However, Hicham Mhammedi Alaoui, CEO and owner of the luxury destination management company Experience Morocco, said advisors have been some of the biggest advocates for their credit vs. refund policies.

“Maybe we’ve just been lucky, but most agents we work with have been remarkably understanding,” he said. “The whole industry is uniting around this message of postpone, don’t cancel.”

He explained that most relationships in the travel space are based on prepayments. Once travelers commit to a trip, he said, the bulk of their money is prepaid to hotels, guides and other local suppliers.

“We have confidence that all our suppliers are going to be around,” he said. “So effectively, that money isn’t lost, it’s just with our partners to be used whenever you travel.”

G Adventures’ Perlo said transparency, communication and consistency were key.

“My worst nightmare … is to go out with a policy and then retract that policy,” he said, adding that G has “gotten a lot of positive feedback” about its openness.

Still, bigger, long-established operators say they have and always will honor requests for full refunds on trips they are forced to cancel, regardless of whether customers have purchased insurance.

At Collette, for instance, executive vice president Jeff Roy said that while the company encourages customers to rebook instead of canceling by offering a 105% credit, when a customer wants a refund they give back all of their cash without passing on any penalties from airlines or other suppliers.

“We’ve been in business for 102 years,” he said, adding that after 9/11, Collette made more than $30 million in refunds, and “this is much bigger.”

“The bottom line is we try to put the customer at the center of everything here,” Roy said. “We try to take care of our customers first, then negotiate with our partners to make us whole.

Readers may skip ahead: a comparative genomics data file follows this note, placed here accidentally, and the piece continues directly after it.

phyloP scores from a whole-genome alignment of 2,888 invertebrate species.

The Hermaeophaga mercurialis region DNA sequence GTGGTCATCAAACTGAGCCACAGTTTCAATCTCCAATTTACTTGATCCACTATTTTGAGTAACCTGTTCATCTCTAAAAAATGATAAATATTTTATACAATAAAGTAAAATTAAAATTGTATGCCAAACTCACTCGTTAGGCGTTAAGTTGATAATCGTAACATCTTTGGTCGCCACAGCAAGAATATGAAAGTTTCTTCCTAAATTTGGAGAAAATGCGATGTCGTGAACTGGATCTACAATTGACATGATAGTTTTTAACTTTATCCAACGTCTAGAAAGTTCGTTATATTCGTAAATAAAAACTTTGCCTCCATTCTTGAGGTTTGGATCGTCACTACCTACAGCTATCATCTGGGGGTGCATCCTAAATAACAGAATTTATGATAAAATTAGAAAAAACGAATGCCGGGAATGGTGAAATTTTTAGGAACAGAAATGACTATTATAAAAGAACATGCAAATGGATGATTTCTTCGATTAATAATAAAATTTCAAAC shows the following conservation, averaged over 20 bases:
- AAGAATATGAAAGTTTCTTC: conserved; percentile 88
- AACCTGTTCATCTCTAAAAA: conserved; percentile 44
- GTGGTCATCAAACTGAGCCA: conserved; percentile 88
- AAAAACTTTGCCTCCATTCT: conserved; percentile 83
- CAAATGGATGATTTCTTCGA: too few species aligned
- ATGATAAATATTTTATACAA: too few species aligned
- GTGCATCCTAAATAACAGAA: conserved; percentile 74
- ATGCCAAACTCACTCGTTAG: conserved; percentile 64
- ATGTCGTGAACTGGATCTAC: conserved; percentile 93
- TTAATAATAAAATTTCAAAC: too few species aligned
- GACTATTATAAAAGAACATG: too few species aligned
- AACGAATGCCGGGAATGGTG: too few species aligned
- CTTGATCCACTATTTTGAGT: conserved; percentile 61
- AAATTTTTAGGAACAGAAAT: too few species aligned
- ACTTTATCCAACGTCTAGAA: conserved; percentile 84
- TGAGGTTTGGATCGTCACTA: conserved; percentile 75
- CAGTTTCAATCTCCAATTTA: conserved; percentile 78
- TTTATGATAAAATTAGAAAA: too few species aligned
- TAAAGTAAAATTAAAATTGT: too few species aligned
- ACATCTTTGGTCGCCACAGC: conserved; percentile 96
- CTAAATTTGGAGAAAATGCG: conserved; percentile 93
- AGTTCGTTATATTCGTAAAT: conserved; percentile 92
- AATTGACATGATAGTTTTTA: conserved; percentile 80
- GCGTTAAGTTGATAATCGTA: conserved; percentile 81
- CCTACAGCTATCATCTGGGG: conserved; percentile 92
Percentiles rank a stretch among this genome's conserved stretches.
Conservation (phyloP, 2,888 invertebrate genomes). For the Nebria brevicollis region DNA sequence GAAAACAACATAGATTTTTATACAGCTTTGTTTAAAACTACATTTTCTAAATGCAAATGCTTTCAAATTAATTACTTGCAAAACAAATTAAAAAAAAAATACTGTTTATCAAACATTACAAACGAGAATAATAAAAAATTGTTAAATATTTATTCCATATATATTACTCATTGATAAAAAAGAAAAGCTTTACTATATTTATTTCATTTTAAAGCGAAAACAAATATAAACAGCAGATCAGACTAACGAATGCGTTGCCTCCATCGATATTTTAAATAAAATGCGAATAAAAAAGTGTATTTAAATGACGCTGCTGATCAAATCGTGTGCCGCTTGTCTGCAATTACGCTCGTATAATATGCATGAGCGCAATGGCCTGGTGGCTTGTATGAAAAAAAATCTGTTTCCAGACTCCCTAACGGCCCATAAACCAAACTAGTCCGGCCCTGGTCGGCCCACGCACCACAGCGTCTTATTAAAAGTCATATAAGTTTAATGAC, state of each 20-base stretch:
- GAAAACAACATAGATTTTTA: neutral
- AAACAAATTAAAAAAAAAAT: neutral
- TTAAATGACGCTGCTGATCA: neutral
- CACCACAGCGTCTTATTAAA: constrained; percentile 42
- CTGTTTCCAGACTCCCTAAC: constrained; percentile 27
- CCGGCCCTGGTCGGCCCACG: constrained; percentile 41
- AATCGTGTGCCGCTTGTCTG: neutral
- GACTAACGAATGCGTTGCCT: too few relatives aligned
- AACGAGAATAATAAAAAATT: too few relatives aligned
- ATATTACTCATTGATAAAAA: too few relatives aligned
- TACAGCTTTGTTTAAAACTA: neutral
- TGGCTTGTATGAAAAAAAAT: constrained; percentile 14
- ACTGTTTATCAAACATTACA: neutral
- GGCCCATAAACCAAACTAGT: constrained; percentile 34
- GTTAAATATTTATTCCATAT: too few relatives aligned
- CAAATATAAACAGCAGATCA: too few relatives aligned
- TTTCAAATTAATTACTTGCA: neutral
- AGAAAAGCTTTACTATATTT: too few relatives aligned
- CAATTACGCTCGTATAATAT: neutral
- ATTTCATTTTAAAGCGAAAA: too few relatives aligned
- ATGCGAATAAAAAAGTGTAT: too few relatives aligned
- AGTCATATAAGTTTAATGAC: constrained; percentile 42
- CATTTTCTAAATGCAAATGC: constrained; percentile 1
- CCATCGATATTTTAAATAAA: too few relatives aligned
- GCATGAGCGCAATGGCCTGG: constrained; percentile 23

Tauck and Globus are also sticking to their refund policies, while also offering incentives to rebook.

“Our focus has been to provide options for any departures we suspend that include either a refund or the ability to move the original booking on any other date or Globus family of brands’ product via our Peace of Mind letter of credit and rebooking bonus,” said Steve Born, vice president of marketing for Globus. “And when that Peace of Mind option is taken, we’re paying commission up front.

“The other thing that’s in high demand right now is time,” Born added. “With each move on our operations status, we’ve created a communications path and timing window of three full weeks to activate the option. And moving forward, our aim is to stay ahead of upcoming final payment dates with decisions about future departure operations.”

Tauck said that in instances where it has canceled a trip, it will give refunds but is encouraging guests instead to shift their funds into a Tauck Travel Wallet for future use by providing an additional credit of either $500 per traveler for reservations that are paid in full or $250 per traveler for reservations under deposit.

The funds in the Tauck Travel Wallet never expire, while the credits can be applied toward any 2020 or 2021 Tauck land tour or cruise.

“The Tauck Travel Wallet program has been very popular with our travel advisors, because it provides a strong incentive for their Tauck clients to travel with us once they’re able to,” company spokesman Tom Armstrong said.

News editor Johanna Jainchill contributed to this report.